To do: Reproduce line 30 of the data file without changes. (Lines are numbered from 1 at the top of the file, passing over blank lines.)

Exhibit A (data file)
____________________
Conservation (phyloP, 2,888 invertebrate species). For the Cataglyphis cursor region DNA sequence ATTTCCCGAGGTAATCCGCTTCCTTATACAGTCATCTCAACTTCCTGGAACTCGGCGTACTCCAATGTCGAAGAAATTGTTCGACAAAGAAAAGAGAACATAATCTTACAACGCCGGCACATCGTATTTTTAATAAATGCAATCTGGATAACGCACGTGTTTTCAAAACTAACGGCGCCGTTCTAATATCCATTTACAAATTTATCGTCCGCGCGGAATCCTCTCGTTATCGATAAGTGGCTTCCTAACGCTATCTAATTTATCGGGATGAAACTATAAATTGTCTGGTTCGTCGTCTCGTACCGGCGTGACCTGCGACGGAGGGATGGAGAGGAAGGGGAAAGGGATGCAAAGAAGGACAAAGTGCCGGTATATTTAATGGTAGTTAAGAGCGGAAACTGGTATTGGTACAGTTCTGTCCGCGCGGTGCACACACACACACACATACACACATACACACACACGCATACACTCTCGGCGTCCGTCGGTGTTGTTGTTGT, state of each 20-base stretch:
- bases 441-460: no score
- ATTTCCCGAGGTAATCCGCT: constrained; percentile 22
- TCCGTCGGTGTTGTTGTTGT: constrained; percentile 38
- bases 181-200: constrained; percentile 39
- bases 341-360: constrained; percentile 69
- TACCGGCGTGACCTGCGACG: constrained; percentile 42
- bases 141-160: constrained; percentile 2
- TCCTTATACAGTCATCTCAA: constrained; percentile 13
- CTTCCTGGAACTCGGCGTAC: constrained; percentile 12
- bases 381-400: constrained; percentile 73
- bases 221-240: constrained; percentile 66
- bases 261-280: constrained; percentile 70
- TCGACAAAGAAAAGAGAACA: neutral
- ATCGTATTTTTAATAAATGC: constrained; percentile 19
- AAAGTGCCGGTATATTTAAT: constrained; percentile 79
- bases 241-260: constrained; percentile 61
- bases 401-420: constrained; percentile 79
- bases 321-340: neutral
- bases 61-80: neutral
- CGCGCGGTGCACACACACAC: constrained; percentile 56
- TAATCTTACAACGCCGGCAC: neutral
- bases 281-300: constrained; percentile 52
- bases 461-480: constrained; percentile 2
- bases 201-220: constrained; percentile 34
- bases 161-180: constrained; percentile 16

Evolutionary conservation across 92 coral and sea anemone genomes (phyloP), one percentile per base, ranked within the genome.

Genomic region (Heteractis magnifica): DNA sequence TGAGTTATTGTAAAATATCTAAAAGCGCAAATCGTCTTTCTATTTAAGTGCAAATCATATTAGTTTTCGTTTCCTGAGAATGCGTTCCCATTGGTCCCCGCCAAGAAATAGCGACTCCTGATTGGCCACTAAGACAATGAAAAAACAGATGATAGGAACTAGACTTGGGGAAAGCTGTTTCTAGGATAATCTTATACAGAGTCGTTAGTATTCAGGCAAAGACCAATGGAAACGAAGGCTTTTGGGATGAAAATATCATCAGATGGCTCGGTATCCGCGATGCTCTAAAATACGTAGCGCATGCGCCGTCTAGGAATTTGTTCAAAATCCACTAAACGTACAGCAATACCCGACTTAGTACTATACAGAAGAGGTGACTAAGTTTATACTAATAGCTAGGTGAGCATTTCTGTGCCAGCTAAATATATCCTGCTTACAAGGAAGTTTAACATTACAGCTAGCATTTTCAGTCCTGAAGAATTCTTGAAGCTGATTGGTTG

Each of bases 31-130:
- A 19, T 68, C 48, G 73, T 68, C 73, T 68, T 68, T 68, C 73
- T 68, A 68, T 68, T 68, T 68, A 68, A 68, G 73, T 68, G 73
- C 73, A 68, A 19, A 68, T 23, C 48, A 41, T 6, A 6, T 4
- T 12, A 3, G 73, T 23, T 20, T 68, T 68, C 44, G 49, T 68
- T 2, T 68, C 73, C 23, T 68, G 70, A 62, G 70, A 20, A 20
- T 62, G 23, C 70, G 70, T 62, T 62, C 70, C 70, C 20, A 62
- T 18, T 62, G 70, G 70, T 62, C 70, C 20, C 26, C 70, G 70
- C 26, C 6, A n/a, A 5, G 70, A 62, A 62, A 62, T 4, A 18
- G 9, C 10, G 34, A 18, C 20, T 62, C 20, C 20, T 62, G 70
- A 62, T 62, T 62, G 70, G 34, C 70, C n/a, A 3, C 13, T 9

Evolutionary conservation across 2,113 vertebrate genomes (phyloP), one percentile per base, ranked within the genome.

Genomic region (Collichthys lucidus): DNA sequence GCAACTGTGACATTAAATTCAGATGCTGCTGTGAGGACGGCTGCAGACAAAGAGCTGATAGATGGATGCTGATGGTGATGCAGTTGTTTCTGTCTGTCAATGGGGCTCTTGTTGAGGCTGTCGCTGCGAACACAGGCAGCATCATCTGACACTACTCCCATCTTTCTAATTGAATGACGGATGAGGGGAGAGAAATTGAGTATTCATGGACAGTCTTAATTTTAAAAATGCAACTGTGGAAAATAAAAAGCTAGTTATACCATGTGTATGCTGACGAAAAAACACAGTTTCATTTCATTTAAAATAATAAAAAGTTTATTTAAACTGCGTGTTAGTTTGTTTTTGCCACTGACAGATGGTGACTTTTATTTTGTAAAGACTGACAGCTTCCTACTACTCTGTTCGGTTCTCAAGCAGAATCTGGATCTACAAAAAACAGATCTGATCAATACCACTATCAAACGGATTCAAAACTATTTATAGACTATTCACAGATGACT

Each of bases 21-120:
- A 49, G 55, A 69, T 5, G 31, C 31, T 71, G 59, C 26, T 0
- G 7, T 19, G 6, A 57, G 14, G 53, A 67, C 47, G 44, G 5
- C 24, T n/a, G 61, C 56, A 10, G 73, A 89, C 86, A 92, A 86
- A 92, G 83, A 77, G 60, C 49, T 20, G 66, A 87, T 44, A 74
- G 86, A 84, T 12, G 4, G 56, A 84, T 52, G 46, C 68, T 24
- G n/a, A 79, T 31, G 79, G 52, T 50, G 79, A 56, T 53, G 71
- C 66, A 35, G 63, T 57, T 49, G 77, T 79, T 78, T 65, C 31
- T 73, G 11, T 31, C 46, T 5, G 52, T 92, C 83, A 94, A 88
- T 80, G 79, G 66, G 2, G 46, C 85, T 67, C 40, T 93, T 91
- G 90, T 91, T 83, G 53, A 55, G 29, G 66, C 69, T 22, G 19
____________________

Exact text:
- A 19, T 68, C 48, G 73, T 68, C 73, T 68, T 68, T 68, C 73